Our special guest this month is:
Riley Lee, Shakuhachi Flute Grand Master
Born in Texas in 1951, and now based in Sydney with his Australian wife, Riley Lee was the first non-Japanese Grand Master of the Shakuhachi flute. He has studied his craft in Japan, Hawaii and Sydney. In 1996, he helped form the Australian Shakuhachi Society. And in the year 2000, he stood atop the sails of the Sydney Opera House with five other musicians, ushering in the new millennium to the sound of the shakuhachi.
1. The shakuhachi flute is an unusual instrument. Many Australians have never heard of it. How did you discover the shakuhachi?
I first heard it on a recording. See the following link for a description of getting my first real shakuhachi: http://www.rileylee.net/biography.html#first
2. You were the first Grand Master outside Japan. How did this distinction come about?
It varies from lineage to lineage and even from teacher to teacher. With some teachers you just buy the rank, which I don’t think is the right way to do it. In the lineage that I received my rank, first I had to learn all the pieces. Then I had to take a big, all day examination. It was really a series of tests, a bit like the HSC. It had five parts, playing solo and with someone else, singing a piece (we sometimes have to do that when we teach), doing a written exam, and composing my own piece, using the traditional shakuhachi notation. Passing that exam gave me my ‘Master’ license. To become a Grand Master, I had to wait at least five years after that, and then if the ‘powers that be’ (the board of regents) thought that I deserved it, they could give it to me. In other words, in my lineage, that ranking couldn’t be bought for any amount of money. You couldn’t ask for it. You just had to be patient, do the best you can, and hope for the best.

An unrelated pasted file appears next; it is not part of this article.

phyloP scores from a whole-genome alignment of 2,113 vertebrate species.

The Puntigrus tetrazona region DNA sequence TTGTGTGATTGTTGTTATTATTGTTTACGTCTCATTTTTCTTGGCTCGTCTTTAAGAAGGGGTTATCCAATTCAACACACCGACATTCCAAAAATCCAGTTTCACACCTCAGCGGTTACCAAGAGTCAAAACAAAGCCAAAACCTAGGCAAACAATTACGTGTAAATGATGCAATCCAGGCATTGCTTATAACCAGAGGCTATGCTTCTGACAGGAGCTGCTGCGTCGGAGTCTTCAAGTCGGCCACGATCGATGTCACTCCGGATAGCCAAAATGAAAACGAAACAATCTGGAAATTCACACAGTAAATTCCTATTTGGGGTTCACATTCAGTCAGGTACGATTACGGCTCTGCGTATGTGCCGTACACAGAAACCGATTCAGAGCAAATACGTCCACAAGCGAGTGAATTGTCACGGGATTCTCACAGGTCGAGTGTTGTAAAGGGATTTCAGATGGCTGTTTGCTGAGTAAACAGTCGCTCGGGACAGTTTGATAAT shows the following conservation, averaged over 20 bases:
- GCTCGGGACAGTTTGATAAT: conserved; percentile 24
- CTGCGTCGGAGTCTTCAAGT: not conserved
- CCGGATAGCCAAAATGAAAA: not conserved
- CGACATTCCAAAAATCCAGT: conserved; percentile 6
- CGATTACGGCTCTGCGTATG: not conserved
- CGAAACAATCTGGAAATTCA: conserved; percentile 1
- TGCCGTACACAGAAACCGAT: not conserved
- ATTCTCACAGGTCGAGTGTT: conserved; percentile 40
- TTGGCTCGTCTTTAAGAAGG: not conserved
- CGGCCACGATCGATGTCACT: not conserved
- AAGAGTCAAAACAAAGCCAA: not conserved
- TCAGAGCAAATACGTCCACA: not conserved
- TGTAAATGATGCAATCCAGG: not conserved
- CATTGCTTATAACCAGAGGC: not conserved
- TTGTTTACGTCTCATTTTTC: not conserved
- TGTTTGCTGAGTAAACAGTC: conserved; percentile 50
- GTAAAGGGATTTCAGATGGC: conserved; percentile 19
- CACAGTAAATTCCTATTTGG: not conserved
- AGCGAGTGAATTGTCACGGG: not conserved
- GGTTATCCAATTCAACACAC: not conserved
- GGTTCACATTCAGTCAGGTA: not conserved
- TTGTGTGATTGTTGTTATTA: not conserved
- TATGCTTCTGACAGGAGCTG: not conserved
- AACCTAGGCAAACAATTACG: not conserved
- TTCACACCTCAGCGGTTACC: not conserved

3. Do you have a favourite flute, and if so, where was it made?
That’s like asking a parent if he or she has a favourite child. Some days, I like one flute better than another because it seems to behave better. But I love them all. Almost all of my flutes were made in Japan
4. Do you play any other instruments?
I play taiko (Japanese festival drums), shinobue (a horizontal or side-blown bamboo flute, played more like western fltues), nohkan (another horizontal flute from Japan). I used to play recorder, and in school I played electric bass guitar in a rock band, and French horn in the school band.
5. Do you have a favourite time of day or place to play? I read on your web site you have played beneath a waterfall and in the snow where icicles formed on the end of the flute.
The best time to practice is in the morning when the mind is fresh, but often the best time to play is late at night when the mind is relaxed. Under waterfalls and in the snow were exceptional places, more to do with ‘mind over matter’ than with musicianship.
6. How difficult is the shakuhachi flute to learn? Would it help to be able to play the flute or recorder?
Nothing is difficult if you enjoy doing it, even if it takes a long time to do. That’s like playing or having a good time. What’s difficult is doing things you don’t want to do. That’s like doing chores. It takes a very long time, many thousands of hours, to become really good at playing the shakuhachi. But that certainly wasn’t difficult for me to do, because I love playing the shakuhachi.
7. I recall reading shakuhachi music has its own notations, a number of them. How is this different to Western musical notation?
The main difference is that staff notation tells you what pitch to play; it doesn’t tell you how to get that pitch. Shakuhachi notation tells you what fingering to use, not what pitch to play. Here’s a link to examples of shakuhachi notation: http://www.rileylee.net/shaku_notation.html
8. Do you have any advice for a young person interested in learning to play the shakuhachi?
The best advice would be first to learn to play any instrument, whatever’s around. Learn to read staff notation; even though it’s different, it will still help. The best way to find a teacher in Australia would be to ask me. I think I know just about all of them.